Describing how alien garlic was to the British working class tastebuds would now seem almost unbelievable. I think its absence from British food until relatively recently was due to the Protestant fear of inflaming the passions. I’ve always quite liked the smell on other people, to be honest, and have never really given a shit if I sail around on a garlicy waft myself, or indeed if my passions become inflamed.

Along with flossing my teeth, filling the car with petrol and unloading the dishwasher, I find crushing garlic a bit of a ball-ache. Getting the skins off, chopping, mincing…not a major ball-ache, but just a rather tedious element of cooking, a process I otherwise enjoy greatly.

I own a traditional hinged garlic press, which I never use, because of the large amount of uncrushed garlic which remains inside, making it both inefficient and a pain in the arse to clean. I also own a pestle and mortar, which is good for grinding a few cloves down with salt. Mostly, though, I’d just use my knife to finely chop and/or puree it with a little salt.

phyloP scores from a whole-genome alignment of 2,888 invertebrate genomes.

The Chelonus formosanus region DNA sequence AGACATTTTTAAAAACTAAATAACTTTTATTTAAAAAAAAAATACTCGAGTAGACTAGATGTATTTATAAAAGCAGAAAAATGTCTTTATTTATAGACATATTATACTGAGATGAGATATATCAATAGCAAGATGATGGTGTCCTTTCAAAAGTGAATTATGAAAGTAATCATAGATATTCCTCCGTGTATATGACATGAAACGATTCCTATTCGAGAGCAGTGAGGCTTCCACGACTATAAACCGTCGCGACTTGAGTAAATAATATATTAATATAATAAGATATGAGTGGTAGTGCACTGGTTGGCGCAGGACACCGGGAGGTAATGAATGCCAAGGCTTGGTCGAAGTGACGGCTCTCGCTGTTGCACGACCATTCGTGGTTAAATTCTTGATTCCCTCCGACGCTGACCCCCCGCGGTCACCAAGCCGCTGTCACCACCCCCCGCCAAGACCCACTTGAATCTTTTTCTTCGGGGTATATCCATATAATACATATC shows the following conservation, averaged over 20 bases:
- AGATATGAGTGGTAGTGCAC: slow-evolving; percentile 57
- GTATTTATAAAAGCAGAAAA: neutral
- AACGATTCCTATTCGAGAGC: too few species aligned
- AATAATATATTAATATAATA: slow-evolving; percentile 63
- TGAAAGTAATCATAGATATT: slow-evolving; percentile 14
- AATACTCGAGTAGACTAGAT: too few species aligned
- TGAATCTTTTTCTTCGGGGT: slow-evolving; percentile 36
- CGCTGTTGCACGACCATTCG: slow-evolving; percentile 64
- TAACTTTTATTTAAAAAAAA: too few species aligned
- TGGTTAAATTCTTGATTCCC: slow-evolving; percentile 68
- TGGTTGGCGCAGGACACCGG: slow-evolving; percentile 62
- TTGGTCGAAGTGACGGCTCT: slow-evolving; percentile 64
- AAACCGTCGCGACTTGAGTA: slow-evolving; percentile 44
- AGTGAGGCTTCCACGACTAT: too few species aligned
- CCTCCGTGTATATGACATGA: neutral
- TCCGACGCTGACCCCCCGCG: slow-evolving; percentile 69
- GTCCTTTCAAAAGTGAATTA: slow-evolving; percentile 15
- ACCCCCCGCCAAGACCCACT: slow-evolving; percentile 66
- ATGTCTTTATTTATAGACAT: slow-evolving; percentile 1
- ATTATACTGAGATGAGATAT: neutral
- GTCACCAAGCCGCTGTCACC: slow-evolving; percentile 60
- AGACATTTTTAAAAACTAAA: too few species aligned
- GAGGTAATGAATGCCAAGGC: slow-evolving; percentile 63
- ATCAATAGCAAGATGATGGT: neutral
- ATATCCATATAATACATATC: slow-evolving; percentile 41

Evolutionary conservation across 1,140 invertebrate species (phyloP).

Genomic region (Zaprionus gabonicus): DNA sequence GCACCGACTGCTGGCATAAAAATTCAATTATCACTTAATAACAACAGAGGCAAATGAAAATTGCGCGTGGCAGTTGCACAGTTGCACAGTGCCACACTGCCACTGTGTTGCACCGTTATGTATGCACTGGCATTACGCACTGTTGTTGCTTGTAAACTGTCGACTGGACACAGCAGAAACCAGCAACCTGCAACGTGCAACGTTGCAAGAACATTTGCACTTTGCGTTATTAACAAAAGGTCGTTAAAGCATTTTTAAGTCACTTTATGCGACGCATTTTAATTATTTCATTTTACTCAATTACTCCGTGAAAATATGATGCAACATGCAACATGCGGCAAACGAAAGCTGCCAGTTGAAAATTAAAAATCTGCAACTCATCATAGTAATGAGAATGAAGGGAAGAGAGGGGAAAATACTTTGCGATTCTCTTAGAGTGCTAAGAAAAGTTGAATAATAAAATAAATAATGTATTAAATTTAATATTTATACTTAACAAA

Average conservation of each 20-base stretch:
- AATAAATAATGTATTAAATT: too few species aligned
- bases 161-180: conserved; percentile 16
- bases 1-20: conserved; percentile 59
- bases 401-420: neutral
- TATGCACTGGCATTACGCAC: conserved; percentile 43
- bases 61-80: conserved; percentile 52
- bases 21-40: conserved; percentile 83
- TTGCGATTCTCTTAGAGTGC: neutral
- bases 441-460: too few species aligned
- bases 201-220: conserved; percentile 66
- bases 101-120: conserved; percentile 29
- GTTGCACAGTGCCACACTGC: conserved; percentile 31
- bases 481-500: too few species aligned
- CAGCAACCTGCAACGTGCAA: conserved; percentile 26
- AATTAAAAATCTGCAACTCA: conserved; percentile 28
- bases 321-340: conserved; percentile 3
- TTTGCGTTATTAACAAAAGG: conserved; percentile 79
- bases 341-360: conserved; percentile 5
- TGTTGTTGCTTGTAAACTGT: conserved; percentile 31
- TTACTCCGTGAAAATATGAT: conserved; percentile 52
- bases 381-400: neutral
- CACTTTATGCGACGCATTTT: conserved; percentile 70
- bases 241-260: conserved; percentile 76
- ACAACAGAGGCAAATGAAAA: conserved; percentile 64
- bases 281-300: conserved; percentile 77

Until recently that is, when I saw an advert for this little tool. It’s basically a garlic crushing knuckle duster which makes short work out of garlic crushing, either with salt or without, but also rinses off very easily afterwards. I bought mine from AliExpress for about $6 I think, and have used it regularly ever since. It also easily rinses clean under the tap after use.

A quick bit of internet research tells me that our current unelected head of state doesn’t eat garlic. Although this is probably a generational thing, it also turns out that lizards hate garlic. I’ll leave you to form your own conclusions.